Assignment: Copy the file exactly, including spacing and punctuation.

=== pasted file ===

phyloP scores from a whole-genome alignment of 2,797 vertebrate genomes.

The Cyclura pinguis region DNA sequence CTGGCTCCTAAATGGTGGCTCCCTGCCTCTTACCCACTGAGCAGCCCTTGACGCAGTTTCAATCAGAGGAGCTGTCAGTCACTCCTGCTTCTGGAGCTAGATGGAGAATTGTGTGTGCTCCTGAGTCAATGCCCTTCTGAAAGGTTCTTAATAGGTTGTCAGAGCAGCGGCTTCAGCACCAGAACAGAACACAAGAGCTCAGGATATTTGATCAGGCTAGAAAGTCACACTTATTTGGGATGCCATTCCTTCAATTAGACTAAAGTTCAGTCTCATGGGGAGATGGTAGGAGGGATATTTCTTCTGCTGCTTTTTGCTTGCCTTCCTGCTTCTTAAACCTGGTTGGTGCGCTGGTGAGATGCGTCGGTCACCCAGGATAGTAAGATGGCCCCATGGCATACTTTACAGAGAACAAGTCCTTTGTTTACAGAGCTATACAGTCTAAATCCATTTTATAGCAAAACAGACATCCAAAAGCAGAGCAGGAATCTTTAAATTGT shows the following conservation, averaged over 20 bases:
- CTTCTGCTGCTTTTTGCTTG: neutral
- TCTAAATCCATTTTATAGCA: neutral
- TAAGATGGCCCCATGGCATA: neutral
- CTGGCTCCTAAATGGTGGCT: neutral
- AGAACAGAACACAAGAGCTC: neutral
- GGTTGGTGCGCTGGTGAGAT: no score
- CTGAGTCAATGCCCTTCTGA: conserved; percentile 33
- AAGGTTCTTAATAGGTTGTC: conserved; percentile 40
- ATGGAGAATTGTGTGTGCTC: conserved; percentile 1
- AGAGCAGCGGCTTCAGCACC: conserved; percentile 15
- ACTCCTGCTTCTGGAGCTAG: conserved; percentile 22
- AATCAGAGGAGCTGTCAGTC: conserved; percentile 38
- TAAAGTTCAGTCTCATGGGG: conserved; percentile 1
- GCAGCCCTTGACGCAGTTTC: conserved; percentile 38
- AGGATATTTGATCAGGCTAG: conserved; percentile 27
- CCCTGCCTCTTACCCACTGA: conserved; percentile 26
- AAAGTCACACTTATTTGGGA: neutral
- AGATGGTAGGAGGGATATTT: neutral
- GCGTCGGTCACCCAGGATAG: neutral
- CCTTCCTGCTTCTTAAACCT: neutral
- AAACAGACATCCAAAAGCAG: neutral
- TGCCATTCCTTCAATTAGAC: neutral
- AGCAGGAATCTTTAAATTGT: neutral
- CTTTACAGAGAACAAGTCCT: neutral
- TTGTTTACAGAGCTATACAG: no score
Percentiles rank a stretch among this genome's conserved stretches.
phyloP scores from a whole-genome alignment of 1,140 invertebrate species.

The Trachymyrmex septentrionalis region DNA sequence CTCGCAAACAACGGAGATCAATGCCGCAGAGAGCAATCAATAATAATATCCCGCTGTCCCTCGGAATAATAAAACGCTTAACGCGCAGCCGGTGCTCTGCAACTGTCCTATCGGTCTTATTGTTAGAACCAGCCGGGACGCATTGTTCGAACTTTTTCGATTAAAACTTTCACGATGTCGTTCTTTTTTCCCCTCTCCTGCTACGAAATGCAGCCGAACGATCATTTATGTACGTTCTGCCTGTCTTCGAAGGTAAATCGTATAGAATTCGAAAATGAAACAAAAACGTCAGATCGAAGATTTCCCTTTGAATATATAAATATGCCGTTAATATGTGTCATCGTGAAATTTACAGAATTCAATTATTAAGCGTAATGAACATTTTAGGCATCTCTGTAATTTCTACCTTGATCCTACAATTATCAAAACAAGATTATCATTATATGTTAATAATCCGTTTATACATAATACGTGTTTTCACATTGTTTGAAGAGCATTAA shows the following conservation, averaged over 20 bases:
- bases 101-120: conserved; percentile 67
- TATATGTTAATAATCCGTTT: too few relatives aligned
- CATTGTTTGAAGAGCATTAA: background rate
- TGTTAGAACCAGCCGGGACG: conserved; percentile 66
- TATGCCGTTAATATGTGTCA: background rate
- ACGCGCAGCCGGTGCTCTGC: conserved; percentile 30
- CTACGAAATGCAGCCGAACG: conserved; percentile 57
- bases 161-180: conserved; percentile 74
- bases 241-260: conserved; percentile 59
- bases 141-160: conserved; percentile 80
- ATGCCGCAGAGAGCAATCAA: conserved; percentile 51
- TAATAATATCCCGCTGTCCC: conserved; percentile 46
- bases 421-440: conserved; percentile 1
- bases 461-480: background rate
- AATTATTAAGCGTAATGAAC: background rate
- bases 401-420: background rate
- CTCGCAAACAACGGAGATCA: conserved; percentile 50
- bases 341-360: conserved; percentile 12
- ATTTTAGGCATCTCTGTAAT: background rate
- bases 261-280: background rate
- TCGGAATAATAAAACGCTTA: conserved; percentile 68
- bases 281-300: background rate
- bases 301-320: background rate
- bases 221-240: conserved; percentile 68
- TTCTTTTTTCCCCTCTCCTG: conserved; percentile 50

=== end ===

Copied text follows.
phyloP scores from a whole-genome alignment of 2,797 vertebrate genomes.

The Cyclura pinguis region DNA sequence CTGGCTCCTAAATGGTGGCTCCCTGCCTCTTACCCACTGAGCAGCCCTTGACGCAGTTTCAATCAGAGGAGCTGTCAGTCACTCCTGCTTCTGGAGCTAGATGGAGAATTGTGTGTGCTCCTGAGTCAATGCCCTTCTGAAAGGTTCTTAATAGGTTGTCAGAGCAGCGGCTTCAGCACCAGAACAGAACACAAGAGCTCAGGATATTTGATCAGGCTAGAAAGTCACACTTATTTGGGATGCCATTCCTTCAATTAGACTAAAGTTCAGTCTCATGGGGAGATGGTAGGAGGGATATTTCTTCTGCTGCTTTTTGCTTGCCTTCCTGCTTCTTAAACCTGGTTGGTGCGCTGGTGAGATGCGTCGGTCACCCAGGATAGTAAGATGGCCCCATGGCATACTTTACAGAGAACAAGTCCTTTGTTTACAGAGCTATACAGTCTAAATCCATTTTATAGCAAAACAGACATCCAAAAGCAGAGCAGGAATCTTTAAATTGT shows the following conservation, averaged over 20 bases:
- CTTCTGCTGCTTTTTGCTTG: neutral
- TCTAAATCCATTTTATAGCA: neutral
- TAAGATGGCCCCATGGCATA: neutral
- CTGGCTCCTAAATGGTGGCT: neutral
- AGAACAGAACACAAGAGCTC: neutral
- GGTTGGTGCGCTGGTGAGAT: no score
- CTGAGTCAATGCCCTTCTGA: conserved; percentile 33
- AAGGTTCTTAATAGGTTGTC: conserved; percentile 40
- ATGGAGAATTGTGTGTGCTC: conserved; percentile 1
- AGAGCAGCGGCTTCAGCACC: conserved; percentile 15
- ACTCCTGCTTCTGGAGCTAG: conserved; percentile 22
- AATCAGAGGAGCTGTCAGTC: conserved; percentile 38
- TAAAGTTCAGTCTCATGGGG: conserved; percentile 1
- GCAGCCCTTGACGCAGTTTC: conserved; percentile 38
- AGGATATTTGATCAGGCTAG: conserved; percentile 27
- CCCTGCCTCTTACCCACTGA: conserved; percentile 26
- AAAGTCACACTTATTTGGGA: neutral
- AGATGGTAGGAGGGATATTT: neutral
- GCGTCGGTCACCCAGGATAG: neutral
- CCTTCCTGCTTCTTAAACCT: neutral
- AAACAGACATCCAAAAGCAG: neutral
- TGCCATTCCTTCAATTAGAC: neutral
- AGCAGGAATCTTTAAATTGT: neutral
- CTTTACAGAGAACAAGTCCT: neutral
- TTGTTTACAGAGCTATACAG: no score
Percentiles rank a stretch among this genome's conserved stretches.
phyloP scores from a whole-genome alignment of 1,140 invertebrate species.

The Trachymyrmex septentrionalis region DNA sequence CTCGCAAACAACGGAGATCAATGCCGCAGAGAGCAATCAATAATAATATCCCGCTGTCCCTCGGAATAATAAAACGCTTAACGCGCAGCCGGTGCTCTGCAACTGTCCTATCGGTCTTATTGTTAGAACCAGCCGGGACGCATTGTTCGAACTTTTTCGATTAAAACTTTCACGATGTCGTTCTTTTTTCCCCTCTCCTGCTACGAAATGCAGCCGAACGATCATTTATGTACGTTCTGCCTGTCTTCGAAGGTAAATCGTATAGAATTCGAAAATGAAACAAAAACGTCAGATCGAAGATTTCCCTTTGAATATATAAATATGCCGTTAATATGTGTCATCGTGAAATTTACAGAATTCAATTATTAAGCGTAATGAACATTTTAGGCATCTCTGTAATTTCTACCTTGATCCTACAATTATCAAAACAAGATTATCATTATATGTTAATAATCCGTTTATACATAATACGTGTTTTCACATTGTTTGAAGAGCATTAA shows the following conservation, averaged over 20 bases:
- bases 101-120: conserved; percentile 67
- TATATGTTAATAATCCGTTT: too few relatives aligned
- CATTGTTTGAAGAGCATTAA: background rate
- TGTTAGAACCAGCCGGGACG: conserved; percentile 66
- TATGCCGTTAATATGTGTCA: background rate
- ACGCGCAGCCGGTGCTCTGC: conserved; percentile 30
- CTACGAAATGCAGCCGAACG: conserved; percentile 57
- bases 161-180: conserved; percentile 74
- bases 241-260: conserved; percentile 59
- bases 141-160: conserved; percentile 80
- ATGCCGCAGAGAGCAATCAA: conserved; percentile 51
- TAATAATATCCCGCTGTCCC: conserved; percentile 46
- bases 421-440: conserved; percentile 1
- bases 461-480: background rate
- AATTATTAAGCGTAATGAAC: background rate
- bases 401-420: background rate
- CTCGCAAACAACGGAGATCA: conserved; percentile 50
- bases 341-360: conserved; percentile 12
- ATTTTAGGCATCTCTGTAAT: background rate
- bases 261-280: background rate
- TCGGAATAATAAAACGCTTA: conserved; percentile 68
- bases 281-300: background rate
- bases 301-320: background rate
- bases 221-240: conserved; percentile 68
- TTCTTTTTTCCCCTCTCCTG: conserved; percentile 50